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Bosnia and Herzegovina is the only European country that has its own Bosnian carp, as a special type of applied, folk, traditional art. In BiH, there is not one artistic sign that stands so stably, as the Bosnian carpet, symbolizes the transient landscape of this country and its people. Kilimla is one of the country’s literary anthems, the song “Bosnia” by Nedzad Ibrišimović: “Bosnia is covered with carpet.”
Both in cultural memory, and in the artistic experience, the Bosnian carpet is a place of spiritual and artistic identification of Bosnian sensuality. The Bosnian carpet summarizes the centuries-old experience of form and color, as the physical perception of the Bosnian villa, and the spiritual value of the house, into which, as in the mosque, it is entered profanely, pure, benevolent and funky.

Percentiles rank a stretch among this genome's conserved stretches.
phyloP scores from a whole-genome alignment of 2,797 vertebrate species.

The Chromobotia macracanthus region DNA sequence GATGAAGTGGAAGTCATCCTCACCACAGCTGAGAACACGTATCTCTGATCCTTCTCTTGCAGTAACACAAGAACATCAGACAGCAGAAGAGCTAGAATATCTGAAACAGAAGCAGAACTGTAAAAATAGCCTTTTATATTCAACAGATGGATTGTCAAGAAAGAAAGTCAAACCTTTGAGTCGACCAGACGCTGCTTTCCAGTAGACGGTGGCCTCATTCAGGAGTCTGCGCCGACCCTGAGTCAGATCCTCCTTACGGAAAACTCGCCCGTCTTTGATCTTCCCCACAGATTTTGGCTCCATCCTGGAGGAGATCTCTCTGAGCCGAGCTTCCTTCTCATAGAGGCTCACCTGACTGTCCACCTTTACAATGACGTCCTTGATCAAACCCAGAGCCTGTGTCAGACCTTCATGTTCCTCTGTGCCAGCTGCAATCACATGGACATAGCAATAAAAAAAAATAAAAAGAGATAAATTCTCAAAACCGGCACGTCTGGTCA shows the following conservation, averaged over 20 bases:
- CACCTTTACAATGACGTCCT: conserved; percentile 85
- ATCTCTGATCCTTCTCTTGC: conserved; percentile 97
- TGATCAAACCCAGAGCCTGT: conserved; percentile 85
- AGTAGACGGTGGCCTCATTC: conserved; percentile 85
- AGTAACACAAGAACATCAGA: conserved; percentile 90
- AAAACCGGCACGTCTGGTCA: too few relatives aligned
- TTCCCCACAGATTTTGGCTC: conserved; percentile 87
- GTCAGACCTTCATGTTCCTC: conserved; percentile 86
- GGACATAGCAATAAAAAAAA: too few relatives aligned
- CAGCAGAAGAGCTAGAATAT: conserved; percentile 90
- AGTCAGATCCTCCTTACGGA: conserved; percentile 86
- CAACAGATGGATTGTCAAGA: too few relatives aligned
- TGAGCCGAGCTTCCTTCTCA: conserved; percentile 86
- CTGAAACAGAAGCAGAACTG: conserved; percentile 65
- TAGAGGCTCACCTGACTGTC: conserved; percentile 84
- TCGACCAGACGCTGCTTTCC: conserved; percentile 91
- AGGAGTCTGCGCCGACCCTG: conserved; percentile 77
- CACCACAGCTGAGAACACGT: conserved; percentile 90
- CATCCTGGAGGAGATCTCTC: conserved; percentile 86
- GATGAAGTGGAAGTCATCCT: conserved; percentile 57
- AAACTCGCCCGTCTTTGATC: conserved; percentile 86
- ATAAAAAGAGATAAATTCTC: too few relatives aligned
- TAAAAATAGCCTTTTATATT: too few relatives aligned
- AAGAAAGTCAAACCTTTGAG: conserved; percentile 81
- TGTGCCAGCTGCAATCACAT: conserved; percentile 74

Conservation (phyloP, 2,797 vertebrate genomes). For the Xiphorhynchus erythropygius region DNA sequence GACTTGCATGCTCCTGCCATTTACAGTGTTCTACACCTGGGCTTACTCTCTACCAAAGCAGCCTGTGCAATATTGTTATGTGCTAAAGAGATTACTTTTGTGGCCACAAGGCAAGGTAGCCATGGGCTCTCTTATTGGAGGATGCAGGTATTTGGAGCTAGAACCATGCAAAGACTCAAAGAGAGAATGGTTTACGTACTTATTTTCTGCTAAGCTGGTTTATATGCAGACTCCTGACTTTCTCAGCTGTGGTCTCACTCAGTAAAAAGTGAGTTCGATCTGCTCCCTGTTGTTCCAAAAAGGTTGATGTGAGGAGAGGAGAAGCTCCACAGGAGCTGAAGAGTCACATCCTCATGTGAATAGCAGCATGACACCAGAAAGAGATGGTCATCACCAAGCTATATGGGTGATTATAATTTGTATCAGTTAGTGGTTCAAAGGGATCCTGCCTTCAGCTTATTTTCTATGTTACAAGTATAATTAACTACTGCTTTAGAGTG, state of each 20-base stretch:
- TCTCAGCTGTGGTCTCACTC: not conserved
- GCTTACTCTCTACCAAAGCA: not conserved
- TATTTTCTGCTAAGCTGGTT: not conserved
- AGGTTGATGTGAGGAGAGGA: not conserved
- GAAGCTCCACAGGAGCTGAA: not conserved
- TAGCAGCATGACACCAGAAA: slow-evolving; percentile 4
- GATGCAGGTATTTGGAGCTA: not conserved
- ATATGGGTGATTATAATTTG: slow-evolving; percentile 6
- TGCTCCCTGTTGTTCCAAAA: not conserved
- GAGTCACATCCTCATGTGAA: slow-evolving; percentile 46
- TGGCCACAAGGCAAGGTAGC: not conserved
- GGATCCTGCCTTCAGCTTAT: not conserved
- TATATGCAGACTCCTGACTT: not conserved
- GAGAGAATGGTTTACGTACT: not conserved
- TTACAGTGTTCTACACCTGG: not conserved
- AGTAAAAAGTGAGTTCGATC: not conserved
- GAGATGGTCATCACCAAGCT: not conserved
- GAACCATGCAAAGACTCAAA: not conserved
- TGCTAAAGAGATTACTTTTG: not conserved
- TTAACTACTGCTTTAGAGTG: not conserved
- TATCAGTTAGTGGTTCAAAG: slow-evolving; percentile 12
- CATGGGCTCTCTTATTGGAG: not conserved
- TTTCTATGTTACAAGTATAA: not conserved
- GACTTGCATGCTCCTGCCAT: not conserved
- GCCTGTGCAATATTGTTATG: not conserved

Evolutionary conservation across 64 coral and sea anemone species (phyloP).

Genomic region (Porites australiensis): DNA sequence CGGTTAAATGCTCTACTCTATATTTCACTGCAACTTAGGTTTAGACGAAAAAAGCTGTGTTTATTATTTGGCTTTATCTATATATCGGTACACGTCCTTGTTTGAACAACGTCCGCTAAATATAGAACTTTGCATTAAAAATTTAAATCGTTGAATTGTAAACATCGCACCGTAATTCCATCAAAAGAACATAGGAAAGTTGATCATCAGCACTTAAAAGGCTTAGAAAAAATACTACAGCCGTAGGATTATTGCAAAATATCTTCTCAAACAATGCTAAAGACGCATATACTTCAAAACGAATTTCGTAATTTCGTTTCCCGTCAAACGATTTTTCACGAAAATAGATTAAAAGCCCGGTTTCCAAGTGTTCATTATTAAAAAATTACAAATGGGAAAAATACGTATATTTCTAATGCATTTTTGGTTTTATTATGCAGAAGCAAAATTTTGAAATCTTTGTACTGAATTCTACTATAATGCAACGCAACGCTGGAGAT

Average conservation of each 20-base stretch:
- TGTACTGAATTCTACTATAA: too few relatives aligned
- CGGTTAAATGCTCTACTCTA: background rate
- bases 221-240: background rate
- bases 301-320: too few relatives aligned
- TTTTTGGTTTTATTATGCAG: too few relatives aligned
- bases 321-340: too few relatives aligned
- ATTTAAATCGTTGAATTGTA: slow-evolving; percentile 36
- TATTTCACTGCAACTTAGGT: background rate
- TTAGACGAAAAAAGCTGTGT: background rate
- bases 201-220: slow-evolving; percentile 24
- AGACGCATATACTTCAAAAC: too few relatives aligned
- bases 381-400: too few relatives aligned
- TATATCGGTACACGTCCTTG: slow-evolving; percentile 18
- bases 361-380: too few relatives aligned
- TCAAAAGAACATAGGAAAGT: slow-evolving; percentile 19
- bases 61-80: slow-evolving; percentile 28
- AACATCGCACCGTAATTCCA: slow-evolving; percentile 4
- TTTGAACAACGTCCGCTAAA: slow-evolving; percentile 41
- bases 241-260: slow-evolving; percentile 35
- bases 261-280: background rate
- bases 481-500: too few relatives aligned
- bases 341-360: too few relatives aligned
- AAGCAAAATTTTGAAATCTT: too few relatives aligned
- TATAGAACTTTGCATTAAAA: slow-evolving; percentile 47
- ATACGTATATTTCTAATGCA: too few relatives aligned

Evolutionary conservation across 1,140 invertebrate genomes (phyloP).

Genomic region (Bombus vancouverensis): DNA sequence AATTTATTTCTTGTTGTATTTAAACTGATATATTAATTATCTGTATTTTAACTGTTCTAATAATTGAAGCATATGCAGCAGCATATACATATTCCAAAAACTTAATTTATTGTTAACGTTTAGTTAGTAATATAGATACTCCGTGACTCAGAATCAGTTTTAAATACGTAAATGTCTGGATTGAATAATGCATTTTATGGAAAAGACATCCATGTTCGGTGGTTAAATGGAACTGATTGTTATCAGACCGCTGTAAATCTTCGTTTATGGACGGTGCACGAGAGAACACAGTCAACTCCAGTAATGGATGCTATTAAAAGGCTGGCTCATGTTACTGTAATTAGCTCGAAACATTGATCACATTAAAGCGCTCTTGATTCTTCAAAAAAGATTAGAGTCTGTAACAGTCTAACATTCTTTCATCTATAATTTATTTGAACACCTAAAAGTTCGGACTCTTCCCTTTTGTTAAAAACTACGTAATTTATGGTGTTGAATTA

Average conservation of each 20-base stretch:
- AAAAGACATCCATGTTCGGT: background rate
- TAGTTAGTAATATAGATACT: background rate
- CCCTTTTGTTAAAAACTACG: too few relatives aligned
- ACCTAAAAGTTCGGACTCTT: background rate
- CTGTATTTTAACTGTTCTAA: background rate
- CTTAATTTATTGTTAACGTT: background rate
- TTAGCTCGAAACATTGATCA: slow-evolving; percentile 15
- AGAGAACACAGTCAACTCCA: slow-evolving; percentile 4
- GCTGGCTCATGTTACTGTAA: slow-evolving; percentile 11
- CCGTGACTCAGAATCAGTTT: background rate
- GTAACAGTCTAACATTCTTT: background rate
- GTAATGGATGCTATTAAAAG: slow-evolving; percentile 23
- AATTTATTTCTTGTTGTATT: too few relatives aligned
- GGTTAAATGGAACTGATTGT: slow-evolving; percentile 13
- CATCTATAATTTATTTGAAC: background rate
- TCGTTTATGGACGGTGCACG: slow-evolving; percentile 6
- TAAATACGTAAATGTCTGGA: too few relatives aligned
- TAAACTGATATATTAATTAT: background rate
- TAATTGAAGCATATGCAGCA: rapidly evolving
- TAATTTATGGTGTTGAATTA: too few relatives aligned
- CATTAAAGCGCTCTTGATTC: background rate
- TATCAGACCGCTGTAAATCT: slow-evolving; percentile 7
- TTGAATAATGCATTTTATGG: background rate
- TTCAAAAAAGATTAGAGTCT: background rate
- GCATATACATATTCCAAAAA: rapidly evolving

Until the appearance of the Bosphorus project, a Bosnian man, in neither print or plotting, did not reach the metaphysical significance of the Bosnian rug. If the Bosnian carpet symbolizes the sacredness of a Bosnian house, whose autonomy must be respected, then every person has the same right to inviolability. He can not enter the Bosnian house without a host, nor can he wear shoes on the Bosnian carpet. Man is the dizdar of his life, and no one, to God, has the right to take the right to rule his gates.